As IT projects go, the server consolidation is immense. All cabinet level agencies are to be part of consolidation – 24 in all. Only the Department of Justice, the Office of the State Public Defender, and the State Legislature are not part of the server consolidation.
According to a November 2004 survey conducted by Crowe Chizek, there were 35,000 computer-using employees, not counting the UW System, in state government. A total of 2,430 computer servers supported these employees, and 1,184 full- and part-time employees were performing IT-related functions.
The consultant’s own cost-benefit analysis estimated that the state would have a net benefit of $13.2 million from consolidation over a five-year period, and that 80 to 90 percent of the savings would be generated though a reduction in personnel required to manage servers and IT networks. Additional savings were to result from fewer servers being purchased and maintained, and from a reduced reliance on contractors.
Thus far, the state has allocated tens of millions of dollars to the server consolidation project, according to the Legislative Fiscal Bureau. In a June 2005 paper, the bureau reported that the Governor was to provide $19.9 million and 58 positions in 2005-06 and $17.9 million and 47.5 positions in 2006-07 to consolidate the state IT server and network support services from 24 state agencies.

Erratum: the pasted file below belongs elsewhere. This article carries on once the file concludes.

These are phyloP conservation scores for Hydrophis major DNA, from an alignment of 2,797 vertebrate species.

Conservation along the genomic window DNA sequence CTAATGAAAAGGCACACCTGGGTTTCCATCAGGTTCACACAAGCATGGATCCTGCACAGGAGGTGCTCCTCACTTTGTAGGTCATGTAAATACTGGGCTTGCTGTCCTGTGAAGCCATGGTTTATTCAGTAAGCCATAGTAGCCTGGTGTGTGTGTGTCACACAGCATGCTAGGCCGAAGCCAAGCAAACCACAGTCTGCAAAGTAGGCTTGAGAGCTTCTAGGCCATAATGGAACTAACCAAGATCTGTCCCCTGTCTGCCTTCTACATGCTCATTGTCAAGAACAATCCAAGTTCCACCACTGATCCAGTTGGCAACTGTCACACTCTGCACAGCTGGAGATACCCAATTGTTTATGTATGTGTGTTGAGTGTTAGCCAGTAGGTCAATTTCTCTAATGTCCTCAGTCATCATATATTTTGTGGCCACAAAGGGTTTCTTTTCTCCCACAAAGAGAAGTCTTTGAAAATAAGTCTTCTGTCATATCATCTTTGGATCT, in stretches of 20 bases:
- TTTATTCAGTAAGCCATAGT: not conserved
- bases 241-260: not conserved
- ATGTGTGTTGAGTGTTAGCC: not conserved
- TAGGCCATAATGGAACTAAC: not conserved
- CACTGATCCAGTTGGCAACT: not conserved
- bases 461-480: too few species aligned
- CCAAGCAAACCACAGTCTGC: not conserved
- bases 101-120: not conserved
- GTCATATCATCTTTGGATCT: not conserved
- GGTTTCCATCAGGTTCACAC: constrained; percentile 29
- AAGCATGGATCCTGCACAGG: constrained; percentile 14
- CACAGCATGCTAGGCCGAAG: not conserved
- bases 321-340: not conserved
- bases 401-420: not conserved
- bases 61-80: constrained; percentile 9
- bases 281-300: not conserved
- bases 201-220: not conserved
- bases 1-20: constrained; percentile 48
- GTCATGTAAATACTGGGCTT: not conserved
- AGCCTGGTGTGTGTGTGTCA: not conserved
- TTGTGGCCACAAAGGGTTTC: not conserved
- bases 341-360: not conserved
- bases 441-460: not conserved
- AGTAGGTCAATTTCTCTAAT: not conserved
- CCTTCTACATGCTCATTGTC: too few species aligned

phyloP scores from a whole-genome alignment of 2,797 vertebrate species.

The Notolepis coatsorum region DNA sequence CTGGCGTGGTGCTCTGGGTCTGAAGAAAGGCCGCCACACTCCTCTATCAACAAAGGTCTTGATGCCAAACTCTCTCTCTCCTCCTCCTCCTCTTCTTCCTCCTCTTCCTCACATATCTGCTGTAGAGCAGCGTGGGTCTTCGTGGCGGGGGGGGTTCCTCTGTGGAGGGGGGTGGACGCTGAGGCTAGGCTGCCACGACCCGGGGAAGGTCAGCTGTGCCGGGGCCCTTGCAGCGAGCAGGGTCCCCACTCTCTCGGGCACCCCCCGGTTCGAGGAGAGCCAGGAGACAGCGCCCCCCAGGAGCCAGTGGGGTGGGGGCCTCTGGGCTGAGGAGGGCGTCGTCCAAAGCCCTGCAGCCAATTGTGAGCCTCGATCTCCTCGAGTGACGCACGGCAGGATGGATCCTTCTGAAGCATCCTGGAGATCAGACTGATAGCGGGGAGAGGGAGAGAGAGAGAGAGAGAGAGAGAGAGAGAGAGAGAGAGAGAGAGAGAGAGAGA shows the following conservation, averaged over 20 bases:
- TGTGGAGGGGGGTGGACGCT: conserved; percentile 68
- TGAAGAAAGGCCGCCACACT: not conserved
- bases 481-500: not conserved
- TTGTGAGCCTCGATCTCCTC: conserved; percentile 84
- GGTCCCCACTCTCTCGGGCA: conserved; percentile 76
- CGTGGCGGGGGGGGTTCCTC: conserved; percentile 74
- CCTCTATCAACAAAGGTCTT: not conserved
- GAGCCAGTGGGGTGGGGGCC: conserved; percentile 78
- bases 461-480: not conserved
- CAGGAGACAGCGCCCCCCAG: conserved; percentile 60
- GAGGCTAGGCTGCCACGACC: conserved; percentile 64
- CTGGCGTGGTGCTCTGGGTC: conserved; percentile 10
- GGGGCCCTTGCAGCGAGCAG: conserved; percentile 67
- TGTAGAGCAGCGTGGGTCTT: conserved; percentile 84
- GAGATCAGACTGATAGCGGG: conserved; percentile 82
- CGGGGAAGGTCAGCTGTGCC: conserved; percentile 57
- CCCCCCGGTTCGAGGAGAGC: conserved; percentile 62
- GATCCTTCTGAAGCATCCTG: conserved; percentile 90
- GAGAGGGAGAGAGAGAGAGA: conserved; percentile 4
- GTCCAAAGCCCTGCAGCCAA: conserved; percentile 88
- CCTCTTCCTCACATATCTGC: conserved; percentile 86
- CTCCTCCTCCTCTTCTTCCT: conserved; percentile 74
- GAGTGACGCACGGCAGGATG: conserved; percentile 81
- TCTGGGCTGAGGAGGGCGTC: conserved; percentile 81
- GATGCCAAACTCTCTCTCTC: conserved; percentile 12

Within the Department of Administration, the Governor was to reallocate $71,900 in 2005-06 and $340,000 in 2006-07 in material and services to state agencies. In addition, another $37,800 in general purpose revenue was to be reallocated, and a part-time staff position was to be eliminated in 2006-07 under the DOA’s general program operations appropriation.
In the 24 state agencies, just over $10 million was to be reallocated and 110 positions were to be eliminated in 2006-07 in association with server consolidation.